According to Poultry World, levels of campylobacter in chicken sold by the UK’s major retailers continue to fall, according to statistics released by the Food Standards Agency on Wednesday 18 October.
Just 5.9% of chickens had high levels of campylobacter in the survey – which sampled 1,437 birds between April and July – down from 20.1% for the same period in 2014.
The FSA announced last month that it was changing its annual campylobacter retail survey with the top 9 retailers publishing their own results. Instead, the Agency would concentrate on smaller retailers, independent traders and markets stalls where levels of campylobacter have been stubbornly high.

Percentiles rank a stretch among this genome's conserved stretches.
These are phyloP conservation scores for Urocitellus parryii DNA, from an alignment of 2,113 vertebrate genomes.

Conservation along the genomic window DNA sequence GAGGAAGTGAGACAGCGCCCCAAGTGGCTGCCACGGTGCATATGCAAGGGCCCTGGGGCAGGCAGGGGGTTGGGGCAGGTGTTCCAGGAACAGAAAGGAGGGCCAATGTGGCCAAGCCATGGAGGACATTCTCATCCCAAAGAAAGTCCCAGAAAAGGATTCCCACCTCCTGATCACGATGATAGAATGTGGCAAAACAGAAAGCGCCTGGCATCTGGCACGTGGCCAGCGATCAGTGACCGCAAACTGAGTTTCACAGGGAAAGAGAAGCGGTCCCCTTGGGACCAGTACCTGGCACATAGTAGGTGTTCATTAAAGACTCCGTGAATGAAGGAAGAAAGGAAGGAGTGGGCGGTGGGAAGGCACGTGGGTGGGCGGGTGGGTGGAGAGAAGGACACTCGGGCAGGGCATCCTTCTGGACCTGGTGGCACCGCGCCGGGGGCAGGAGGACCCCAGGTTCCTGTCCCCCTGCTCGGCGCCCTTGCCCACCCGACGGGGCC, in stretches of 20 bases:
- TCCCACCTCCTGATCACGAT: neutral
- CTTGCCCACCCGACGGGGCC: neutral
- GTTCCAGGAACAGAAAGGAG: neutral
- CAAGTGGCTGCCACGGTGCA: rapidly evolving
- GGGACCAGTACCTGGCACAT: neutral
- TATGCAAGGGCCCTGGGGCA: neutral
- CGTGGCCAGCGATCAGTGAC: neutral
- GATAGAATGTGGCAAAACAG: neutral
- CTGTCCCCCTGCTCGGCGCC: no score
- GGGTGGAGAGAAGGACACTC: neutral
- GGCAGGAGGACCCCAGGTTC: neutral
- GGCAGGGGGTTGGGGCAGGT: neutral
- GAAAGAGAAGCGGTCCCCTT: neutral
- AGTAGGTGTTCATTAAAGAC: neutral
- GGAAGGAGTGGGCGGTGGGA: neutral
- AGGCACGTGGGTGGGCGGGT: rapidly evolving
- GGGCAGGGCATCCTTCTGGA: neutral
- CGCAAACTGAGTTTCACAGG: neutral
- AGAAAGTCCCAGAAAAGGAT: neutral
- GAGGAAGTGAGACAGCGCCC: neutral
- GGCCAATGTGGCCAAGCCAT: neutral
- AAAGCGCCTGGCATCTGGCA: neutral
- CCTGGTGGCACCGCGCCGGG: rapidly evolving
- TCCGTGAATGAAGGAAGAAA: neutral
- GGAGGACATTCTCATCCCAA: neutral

Full results from the third annual retail survey, running from August 2016 to July 2017, showed:
- The figure for high-level campylobacter prevalence (more than 1,000 cfu/g) among the top nine retailers (based on market share) was 5.6%
- The ‘Others’ group, consisting of smaller retailers and butchers, had a significantly higher prevalence at 17.1%
- The retailers with significantly lower prevalence than the average among all retailers were Morrisons (2.9%), Tesco (4.2%) and Waitrose (2.7%)
- There was a significant fall in the percentage of chickens positive for campylobacter at any level – down from 73.2% in 2014/5 to 54% in 2016/7.